There are a lot of incredibly inspired moments on Forest of Equilibrium. The coda on “Equilibrium”, for example. The solo on “Soul Sacrifice.” Talk to me about the things you really liked then and maybe now.
Lee Dorrian: The songs were pretty much ready to record. When we recorded them, we added things here and there. We did things cautiously—we didn’t want to make mistakes. As for my favorite moments, I think it’s “Serpent Eve.” But I also really like the break in “A Funeral Request.” That bit with the acoustic guitar. To this day, this song just comes into my head. When it goes into that really churning riff that part is pivotal. It’s the best part of the album. It’s a simple thing. It’s just an acoustic guitar over that riff part. That thought came from somewhere else. I’m not sure exactly what, but we were listening to Swans and Dead Can Dance.
Adam Lehan: I’ll just mention that I wrote “A Funeral Request” while staring at a copy of [Witchfinder General’s] Death Penalty, which I laid on my bed for inspiration! [Laughs]
“Soul Sacrifice” was the outlier, at least in terms of tempo and length. How’d that song come out of the sessions? The Soul Sacrifice EP was built around this song.
Lee Dorrian: I wasn’t keen about “Soul Sacrifice” being on the album, to be honest. It’s not on the vinyl. It was only on the CD. I think it clips, too. It doesn’t start properly. To me, that song was an afterthought. Gaz had that riff and I think Griff came up with the lyrics. The lyrics were great. I just didn’t think “Soul Sacrifice” fit the album. Of course, we re-recorded it after and made it longer on the Soul Sacrifice EP. I do prefer the album version. It’s gritty and dark, a nasty sound to it. In a way, “Soul Sacrifice” was the turning point for what was to come next.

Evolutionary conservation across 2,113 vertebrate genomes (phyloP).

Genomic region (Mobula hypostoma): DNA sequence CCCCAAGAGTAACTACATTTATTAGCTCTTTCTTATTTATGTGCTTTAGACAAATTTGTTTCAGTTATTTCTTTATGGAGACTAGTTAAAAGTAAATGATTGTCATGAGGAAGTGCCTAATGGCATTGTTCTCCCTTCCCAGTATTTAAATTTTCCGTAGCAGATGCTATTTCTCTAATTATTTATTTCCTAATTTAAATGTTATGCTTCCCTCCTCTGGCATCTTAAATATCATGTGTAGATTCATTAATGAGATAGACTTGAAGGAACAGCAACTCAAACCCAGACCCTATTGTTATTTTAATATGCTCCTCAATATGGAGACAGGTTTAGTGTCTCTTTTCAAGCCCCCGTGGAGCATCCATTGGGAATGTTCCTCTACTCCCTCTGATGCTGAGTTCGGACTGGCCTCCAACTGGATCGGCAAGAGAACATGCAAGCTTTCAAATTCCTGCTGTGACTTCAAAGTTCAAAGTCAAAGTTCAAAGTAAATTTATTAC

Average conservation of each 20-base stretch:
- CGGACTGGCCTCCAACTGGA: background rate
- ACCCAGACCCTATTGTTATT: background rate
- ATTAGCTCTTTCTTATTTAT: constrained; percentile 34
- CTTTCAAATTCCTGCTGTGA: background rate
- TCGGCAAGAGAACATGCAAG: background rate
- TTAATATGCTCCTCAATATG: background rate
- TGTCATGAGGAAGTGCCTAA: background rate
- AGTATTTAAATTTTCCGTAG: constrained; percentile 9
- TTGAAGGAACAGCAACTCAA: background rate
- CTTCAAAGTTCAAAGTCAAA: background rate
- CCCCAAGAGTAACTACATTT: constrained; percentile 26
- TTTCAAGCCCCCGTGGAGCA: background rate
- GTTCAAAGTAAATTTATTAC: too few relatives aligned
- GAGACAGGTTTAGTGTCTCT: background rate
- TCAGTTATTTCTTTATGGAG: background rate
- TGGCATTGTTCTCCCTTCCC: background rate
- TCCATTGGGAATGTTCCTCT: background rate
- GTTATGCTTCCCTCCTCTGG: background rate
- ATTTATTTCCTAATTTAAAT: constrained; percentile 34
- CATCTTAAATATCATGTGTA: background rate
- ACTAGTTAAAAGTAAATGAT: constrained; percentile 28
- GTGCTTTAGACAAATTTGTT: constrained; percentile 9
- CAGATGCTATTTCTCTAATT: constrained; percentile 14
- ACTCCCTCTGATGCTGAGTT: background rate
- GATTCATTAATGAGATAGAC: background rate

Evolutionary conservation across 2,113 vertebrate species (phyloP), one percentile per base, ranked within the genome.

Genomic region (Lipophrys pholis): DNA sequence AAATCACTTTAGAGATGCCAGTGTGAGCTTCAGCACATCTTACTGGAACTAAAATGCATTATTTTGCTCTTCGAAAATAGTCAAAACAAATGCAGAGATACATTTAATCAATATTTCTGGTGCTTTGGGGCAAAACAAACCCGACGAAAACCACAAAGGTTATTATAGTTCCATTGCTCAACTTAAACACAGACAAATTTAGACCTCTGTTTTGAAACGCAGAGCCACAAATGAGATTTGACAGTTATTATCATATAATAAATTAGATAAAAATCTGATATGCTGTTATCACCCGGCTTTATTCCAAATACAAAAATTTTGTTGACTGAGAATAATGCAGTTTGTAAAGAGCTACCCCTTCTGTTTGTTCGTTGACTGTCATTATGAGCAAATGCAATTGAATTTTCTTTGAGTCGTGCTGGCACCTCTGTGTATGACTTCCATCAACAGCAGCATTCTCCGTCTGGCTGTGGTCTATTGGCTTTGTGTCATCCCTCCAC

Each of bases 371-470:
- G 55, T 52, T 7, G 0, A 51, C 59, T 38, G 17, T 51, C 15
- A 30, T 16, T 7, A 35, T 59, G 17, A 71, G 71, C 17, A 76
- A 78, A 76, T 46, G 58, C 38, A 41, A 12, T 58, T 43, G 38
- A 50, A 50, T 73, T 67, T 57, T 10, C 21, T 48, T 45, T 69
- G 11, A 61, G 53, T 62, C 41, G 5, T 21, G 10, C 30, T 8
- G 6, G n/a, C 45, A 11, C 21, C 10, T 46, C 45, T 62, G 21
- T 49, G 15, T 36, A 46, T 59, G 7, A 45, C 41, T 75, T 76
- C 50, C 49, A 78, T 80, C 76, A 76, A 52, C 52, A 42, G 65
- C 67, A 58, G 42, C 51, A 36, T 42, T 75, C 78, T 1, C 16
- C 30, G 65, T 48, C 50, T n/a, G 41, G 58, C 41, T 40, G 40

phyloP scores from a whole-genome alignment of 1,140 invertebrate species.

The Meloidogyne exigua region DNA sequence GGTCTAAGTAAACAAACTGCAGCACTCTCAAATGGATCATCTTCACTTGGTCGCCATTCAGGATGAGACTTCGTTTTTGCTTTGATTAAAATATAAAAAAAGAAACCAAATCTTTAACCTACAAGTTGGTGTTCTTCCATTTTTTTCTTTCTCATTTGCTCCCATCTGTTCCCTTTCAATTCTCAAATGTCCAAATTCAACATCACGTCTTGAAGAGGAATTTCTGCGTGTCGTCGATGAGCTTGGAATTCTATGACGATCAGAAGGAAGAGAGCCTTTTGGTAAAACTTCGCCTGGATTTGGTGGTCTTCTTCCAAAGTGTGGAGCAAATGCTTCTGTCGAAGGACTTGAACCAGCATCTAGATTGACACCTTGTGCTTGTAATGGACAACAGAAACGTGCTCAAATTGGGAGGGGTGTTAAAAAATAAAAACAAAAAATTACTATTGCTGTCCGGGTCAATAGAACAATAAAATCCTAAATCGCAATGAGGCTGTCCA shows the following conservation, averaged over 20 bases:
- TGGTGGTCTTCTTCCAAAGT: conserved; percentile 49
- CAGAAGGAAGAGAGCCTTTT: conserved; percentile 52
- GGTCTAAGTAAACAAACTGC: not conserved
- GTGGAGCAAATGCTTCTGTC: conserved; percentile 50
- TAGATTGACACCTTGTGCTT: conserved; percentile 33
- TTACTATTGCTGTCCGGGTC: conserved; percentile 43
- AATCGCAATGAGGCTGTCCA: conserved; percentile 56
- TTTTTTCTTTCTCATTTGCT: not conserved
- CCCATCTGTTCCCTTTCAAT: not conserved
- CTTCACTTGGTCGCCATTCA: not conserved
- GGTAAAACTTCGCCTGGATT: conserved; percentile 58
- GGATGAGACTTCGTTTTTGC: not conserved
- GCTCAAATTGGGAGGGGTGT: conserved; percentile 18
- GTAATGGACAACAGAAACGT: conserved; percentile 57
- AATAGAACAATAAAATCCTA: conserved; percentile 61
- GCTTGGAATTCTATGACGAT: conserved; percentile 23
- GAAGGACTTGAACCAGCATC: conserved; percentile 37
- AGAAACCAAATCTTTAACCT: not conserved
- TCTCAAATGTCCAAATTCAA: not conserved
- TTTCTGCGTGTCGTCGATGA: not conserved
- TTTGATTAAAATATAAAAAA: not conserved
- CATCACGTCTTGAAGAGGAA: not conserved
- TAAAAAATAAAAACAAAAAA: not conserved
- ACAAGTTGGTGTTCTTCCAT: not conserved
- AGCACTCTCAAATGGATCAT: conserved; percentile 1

Adam Lehan: “Soul Sacrifice”. I just remember Gaz saying, “You’re going to like this one” [Laughs] Again, it was a case of Gaz coming up with something on tape and then bringing it down to Cov, fairly late in the game, too. I think we were in rehearsals with Mike [Smail] when it came up, but it was great. I prefer the album version, too.
Where did the album title, Forest of Equilibrium, come from?
Lee Dorrian: I had the song title “Equilibrium,” but I can’t remember if I had the title or the artwork first. I think I wrote the lyrics for “Equilibrium” and that defined the concept for the artwork. The artwork is based in a forest. The title “Equilibrium” by itself sounded cool, but not esoteric enough. The idea of equilibrium gave me the concept for the artwork, and when I sat down with David, the artist, and told him about the world with two halves. Each side represents opposite extremes. The figure going into these opposite extremes is a neutral — asexual — figure. This figure is stressed going into the light situation and calm going into the dark situation. The backdrop to that is the forest. So, that’s how Forest of Equilibrium came about.